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Yoga sutras and gunas

The system of Yoga is best described in Patanjali’s Yoga Sutras. The sutras contain a whole philosophical description of yoga with 196 sutras, divided into four chapters. Each chapter contains a wealth of ideas and wisdom to guide the aspirant towards full knowledge of his/her own real nature. This knowledge leads to the experience of perfect freedom, beyond common understanding.

Patanjali assumed human form, experienced our sorrows and joys, and learned to transcend them. In the Yoga Sütras he described the ways of overcoming the afflictions of the body and the fluctuations of the mind: the obstacles to spiritual development.

In sutra 1.2, Patanjali defines yoga: Citta vrtti nirodha to describe that the mind is composed of thought modifications and activity. We seek complete cessation of this through yoga, in order to reach our natural and true nature (Sat-chit-ananda).

Purusa is the higher or pure consciousness; Prakriti is the ordinary human mind as it manifests in the world. Purusa remains the same; Prakriti is always changing. Hatha yoga helps us bring the imbalanced mind of Prakrti into quiescence by balancing the three gunas.

The gunas are:

  • Rajas (intense, dynamic change experienced as anxiety, agitation and nervousness)
  • Tamas (dullness, slow, heavy, resistance experienced as dullness, fatigue, hesitation, lethargy, doubt and depression)
  • Sattva (balanced, harmonious, clear, sustaining, experienced as true nature when Prakriti is closest to Purusa).

Parsvottanasana (Image © Yoga Robin®)

My yoga practice has given me powerful spectrums of joys and sorrows that have moved through my body to fruition and finally to freedom to transcend my weaknesses. Yoga has shown me that the truth is not found in the mind or patterns of behavior, but in surrender to my higher power. I have faced my Rajas and Tamas head on, the source of my Prakrti imbalance, in order to come to a pure state of Sattva. I do this daily.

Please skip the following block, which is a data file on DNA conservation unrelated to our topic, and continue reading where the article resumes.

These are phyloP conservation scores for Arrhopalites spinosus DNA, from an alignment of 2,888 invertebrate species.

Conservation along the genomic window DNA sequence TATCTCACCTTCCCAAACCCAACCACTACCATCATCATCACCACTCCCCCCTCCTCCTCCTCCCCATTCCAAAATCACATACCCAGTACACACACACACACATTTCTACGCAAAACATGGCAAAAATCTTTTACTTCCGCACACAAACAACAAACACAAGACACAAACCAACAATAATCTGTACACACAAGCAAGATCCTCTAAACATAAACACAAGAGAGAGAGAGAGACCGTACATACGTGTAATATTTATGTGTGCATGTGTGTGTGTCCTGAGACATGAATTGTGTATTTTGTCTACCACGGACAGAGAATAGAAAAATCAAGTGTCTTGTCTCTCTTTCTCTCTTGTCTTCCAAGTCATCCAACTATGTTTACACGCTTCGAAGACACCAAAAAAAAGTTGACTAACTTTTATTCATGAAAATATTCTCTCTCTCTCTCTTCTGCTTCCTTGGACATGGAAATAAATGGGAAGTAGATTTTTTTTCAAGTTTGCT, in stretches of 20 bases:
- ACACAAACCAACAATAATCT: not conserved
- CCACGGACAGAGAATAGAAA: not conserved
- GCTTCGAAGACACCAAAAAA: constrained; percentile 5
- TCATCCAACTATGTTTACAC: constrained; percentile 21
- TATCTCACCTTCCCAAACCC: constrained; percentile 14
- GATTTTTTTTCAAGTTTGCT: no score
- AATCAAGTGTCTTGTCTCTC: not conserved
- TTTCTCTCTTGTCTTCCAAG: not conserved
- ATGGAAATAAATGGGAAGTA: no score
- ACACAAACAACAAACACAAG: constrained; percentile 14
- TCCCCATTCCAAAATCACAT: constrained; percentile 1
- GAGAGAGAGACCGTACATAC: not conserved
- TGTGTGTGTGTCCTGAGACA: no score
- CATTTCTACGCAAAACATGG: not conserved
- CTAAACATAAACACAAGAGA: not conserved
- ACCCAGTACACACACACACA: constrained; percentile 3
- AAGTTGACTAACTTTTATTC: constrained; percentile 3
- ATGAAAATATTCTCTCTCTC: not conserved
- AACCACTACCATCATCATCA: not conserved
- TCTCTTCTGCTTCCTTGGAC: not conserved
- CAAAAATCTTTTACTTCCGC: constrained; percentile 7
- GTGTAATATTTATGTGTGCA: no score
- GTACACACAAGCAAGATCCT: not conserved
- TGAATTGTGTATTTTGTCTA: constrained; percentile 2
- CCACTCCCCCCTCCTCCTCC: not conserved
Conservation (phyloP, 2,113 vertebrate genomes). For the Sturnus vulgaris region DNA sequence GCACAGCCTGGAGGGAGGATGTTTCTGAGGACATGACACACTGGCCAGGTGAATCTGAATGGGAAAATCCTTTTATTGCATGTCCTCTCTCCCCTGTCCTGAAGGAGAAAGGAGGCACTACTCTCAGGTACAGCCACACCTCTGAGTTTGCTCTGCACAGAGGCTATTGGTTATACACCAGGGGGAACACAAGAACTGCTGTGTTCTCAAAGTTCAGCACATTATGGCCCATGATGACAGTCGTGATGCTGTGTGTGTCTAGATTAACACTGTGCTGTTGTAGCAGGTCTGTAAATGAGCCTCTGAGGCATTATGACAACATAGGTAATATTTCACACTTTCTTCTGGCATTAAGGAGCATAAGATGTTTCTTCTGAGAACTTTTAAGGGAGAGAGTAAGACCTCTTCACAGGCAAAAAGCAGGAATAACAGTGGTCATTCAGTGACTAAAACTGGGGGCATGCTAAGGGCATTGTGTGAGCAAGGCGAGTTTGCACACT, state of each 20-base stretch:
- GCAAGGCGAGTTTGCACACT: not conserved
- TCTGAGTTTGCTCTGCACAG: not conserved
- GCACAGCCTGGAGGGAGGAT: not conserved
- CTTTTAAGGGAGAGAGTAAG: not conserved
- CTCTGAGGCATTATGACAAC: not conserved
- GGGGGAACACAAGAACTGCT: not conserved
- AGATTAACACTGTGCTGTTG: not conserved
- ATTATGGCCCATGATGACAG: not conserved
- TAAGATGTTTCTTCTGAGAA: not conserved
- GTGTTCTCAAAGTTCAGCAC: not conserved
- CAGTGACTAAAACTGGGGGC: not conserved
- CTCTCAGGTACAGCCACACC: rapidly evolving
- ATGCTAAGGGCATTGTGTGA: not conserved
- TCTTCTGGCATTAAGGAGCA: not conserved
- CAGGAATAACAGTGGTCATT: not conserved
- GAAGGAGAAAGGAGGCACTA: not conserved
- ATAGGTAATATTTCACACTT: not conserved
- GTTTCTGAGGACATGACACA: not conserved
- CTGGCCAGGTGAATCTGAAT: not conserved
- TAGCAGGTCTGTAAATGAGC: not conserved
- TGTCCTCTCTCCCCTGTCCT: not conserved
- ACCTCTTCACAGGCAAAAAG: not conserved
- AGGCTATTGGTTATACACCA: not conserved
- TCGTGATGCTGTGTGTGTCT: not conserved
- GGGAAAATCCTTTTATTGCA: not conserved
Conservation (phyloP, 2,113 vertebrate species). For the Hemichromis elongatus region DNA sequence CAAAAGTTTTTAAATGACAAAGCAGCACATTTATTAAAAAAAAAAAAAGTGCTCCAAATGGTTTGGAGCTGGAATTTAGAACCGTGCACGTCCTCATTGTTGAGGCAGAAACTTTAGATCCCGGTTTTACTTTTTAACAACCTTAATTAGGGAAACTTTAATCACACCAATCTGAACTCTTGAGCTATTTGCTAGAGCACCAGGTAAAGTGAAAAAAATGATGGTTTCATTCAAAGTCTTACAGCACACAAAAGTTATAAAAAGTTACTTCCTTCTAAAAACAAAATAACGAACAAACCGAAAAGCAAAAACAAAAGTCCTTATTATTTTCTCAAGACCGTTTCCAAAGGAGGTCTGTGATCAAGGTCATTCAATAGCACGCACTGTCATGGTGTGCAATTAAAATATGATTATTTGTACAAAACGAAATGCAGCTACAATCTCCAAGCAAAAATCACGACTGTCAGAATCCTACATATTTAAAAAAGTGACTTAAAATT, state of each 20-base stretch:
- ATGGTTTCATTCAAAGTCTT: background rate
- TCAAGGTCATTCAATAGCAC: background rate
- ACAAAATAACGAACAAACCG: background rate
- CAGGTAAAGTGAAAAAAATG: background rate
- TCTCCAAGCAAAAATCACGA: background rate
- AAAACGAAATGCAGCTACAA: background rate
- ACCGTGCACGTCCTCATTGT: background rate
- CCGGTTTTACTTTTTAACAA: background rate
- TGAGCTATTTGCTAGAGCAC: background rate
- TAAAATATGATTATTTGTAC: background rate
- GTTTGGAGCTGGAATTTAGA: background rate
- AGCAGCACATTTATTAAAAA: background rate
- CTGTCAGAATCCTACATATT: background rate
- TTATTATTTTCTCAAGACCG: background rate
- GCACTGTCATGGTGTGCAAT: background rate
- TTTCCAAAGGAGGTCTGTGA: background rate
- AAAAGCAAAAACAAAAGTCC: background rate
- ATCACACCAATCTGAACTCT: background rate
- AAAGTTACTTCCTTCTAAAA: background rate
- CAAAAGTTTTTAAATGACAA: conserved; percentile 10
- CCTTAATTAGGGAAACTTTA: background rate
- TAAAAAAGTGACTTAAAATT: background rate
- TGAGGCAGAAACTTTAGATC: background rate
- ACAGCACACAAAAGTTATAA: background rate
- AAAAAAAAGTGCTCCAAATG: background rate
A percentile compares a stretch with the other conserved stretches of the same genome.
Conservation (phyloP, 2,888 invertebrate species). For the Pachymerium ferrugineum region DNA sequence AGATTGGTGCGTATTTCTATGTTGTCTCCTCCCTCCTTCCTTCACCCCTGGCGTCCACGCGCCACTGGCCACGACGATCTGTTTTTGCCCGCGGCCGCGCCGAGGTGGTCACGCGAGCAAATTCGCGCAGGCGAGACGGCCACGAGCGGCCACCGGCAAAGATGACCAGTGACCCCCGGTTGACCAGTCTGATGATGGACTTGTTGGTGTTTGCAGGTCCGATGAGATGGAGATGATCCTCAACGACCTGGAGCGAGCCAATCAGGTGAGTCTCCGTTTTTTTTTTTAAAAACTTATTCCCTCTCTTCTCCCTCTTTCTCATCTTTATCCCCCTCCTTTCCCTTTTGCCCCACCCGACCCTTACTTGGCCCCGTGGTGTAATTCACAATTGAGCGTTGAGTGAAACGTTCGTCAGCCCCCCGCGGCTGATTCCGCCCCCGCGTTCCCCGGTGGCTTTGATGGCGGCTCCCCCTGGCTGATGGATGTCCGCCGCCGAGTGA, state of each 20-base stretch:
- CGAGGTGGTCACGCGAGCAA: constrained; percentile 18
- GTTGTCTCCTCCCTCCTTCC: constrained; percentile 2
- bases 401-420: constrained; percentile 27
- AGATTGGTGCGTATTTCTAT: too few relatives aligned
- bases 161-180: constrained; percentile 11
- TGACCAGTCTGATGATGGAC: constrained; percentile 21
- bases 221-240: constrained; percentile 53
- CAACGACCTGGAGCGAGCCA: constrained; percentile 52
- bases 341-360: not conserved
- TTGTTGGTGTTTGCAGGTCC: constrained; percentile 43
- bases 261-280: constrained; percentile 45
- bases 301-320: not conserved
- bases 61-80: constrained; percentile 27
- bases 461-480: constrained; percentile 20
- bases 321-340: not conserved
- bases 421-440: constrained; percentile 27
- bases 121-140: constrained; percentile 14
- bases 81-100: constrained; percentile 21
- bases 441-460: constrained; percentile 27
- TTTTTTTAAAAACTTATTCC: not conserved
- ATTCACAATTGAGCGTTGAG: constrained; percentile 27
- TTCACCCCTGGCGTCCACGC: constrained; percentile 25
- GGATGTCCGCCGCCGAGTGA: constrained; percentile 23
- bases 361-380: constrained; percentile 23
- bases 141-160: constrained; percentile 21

I uniquely speak to myself through expression of thoughts and feelings in a raw poetic form that proves to be powerful and magical. Yoga stirs up the dust inside me, leaving me with clarity and undeniable truth that I never question. The practice is about training the cells in my mind-body to react more peacefully, and about training the subtle body to naturally desire equanimity.

It helps to remember sutra 2.46 Sthira-sukham-asanam as it seeks the balance between firmness and softness. These opposing, yet complementary qualities, seek refuge in my own yoga practice postures (asanam) in the form of adhering to the present sensations moving through my body by accessing my strength while stable and motionless (sthira), while not overdoing things by staying comfortable, at ease, happy and relaxed (sukha). Suffering and frustration take me away from sthira and sukham

I respect Ashtanga yoga as a ritual and moving meditation, yet I adapt while accepting my limits in the process of letting go of holding patterns and samskaras. Firmness through physical stability and mental stillness complements softening into physical possibility without force.

"It is attention without tension, loosening up without slackness" (T.K.V. Desikachar).

Firmness and softness are physical and mental, coming together as a whole. When reaching a state of equilibrium, this is sattva.

In sutra 3.56, Patanjali leaves us with a glimpse of freedom (kaivalya) once we realize the inherent separation between Prakriti and Purusa.

The final sutra 4.34 defines freedom as being at hand when each transformation is witnessed at the moment of inception as irrelevant to pure awareness. In other words, it stands alone, grounded in its very nature. Patanjali said,  

“When you are inspired by some great purpose, some extraordinary project, all your thoughts break their bonds: Your mind transcends limitations, your consciousness expands in every direction, and you find yourself in a new, great, and wonderful world. Dormant forces, faculties and talents become alive, and you discover yourself to be a greater person by far than you ever dreamed yourself to be.“